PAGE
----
The Nazi area received very little coverage in the first decades of the post-war West German movie industry which was dominated by Heimatfilm and light entertainment. Roses for the Prosecutor was one of the rare instances in which the German justice system under the Nazis was openly discussed in West German film.[5] Few directors dared to touch on the subject, but Wolfgang Staudte's Roses for the Prosecutor typified post-war Germany, where former Nazis rose to high ranking political and government positions without consequences for their previous actions.[1]

The film was criticised for making Schramm too comical a figure for such an important subject, while Giller received praise for his convincing portrait of Kleinschmidt as a victim of wartime and postwar justice.[6]

Real life

In the movie, Schramm can be seen purchasing the far right Deutsche Soldaten-Zeitung, which subsequently used this fact for advertising in cinemas, using the slogan "Read the Deutsche Soldaten-Zeitung, like Dr. Schramm".[7]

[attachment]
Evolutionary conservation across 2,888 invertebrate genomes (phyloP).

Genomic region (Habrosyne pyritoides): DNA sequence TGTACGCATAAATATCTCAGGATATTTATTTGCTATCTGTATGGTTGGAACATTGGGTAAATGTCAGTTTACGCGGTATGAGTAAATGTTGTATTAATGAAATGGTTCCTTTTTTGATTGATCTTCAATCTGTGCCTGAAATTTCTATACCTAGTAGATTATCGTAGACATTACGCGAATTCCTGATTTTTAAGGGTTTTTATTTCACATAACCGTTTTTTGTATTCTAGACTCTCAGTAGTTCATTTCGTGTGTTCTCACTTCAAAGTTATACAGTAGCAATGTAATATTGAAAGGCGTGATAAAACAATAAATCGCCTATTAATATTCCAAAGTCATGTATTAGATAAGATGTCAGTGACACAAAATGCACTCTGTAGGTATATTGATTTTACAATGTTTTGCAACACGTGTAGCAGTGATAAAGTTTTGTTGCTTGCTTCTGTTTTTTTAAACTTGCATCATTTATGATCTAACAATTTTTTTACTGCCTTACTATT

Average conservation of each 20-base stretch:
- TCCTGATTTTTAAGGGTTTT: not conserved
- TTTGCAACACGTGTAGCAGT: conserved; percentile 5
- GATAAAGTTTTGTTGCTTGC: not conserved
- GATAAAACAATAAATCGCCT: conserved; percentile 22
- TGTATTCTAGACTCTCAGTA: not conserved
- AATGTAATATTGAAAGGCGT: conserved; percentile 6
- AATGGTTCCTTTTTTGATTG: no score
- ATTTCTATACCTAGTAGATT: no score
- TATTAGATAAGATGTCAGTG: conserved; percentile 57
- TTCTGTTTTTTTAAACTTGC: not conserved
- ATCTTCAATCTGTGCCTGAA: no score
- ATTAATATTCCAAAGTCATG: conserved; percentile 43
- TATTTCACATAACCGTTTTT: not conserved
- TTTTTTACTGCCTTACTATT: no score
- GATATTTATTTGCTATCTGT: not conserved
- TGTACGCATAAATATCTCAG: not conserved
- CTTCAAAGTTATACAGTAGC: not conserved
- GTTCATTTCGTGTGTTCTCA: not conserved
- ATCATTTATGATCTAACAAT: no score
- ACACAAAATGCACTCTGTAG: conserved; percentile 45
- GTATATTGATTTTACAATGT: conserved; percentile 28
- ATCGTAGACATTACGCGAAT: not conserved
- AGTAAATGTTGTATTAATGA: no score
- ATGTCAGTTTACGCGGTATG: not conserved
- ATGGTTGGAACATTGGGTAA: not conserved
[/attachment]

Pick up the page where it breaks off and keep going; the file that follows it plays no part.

The antisemitic Zirngiebel who is allowed to escape with Schramm's help reflects the real-life case of Ludwig Zind, who had to escape Germany for a time after verbally abusing Jewish concentration camp survivor Kurt Lieser with an antisemitic tirade.[4]

During filming, the case of judge Otto Wöhrmann in Celle came to light, which had many similarities to the fictional Schramm.[4] During the war, Wöhrmann had sentenced two German soldiers to death for Wehrkraftzersetzung, but the court documents were destroyed in a bombing raid. Subsequently re-tried, the two received jail sentences instead. Wöhrmann's story came to light in 1959 and he went on leave while also requesting an investigation, which cleared him of perverting the course of justice and had him re-instated.[8][9]


  1. "Rosen für den Staatsanwalt" [Roses for the Prosecutor]. (in German). Retrieved 17 November 2018.
  2. "Rosen für den Staatsanwalt" [Roses for the Prosecutor]. (in German). Retrieved 17 November 2018.
  3. "Roses for the Prosecutor (1959)". IMDb. Retrieved 17 November 2018.
  4. "Kriegsrichter" [War judges]. Der Spiegel (in German). 2 September 1959. Retrieved 17 November 2018.
  5. Linder 1999, p. 399.
  6. "Rosen für den Staatsanwalt (Deutschland)" [Roses for the Prosecutor]. Der Spiegel (in German). 7 October 1959. Retrieved 17 November 2018.
  7. "Deutsche National Zeitung". Der Spiegel (in German). 13 March 1963. Retrieved 17 November 2018.
  8. "Der SPIEGEL berichtete ..." [Der Spiegel reported ...]. Der Spiegel (in German). 22 June 1960. Retrieved 18 November 2018.
  9. "Richter: Rückhaltlos im Einsatz". Der Spiegel (in German). 8 July 1959. Retrieved 18 November 2018.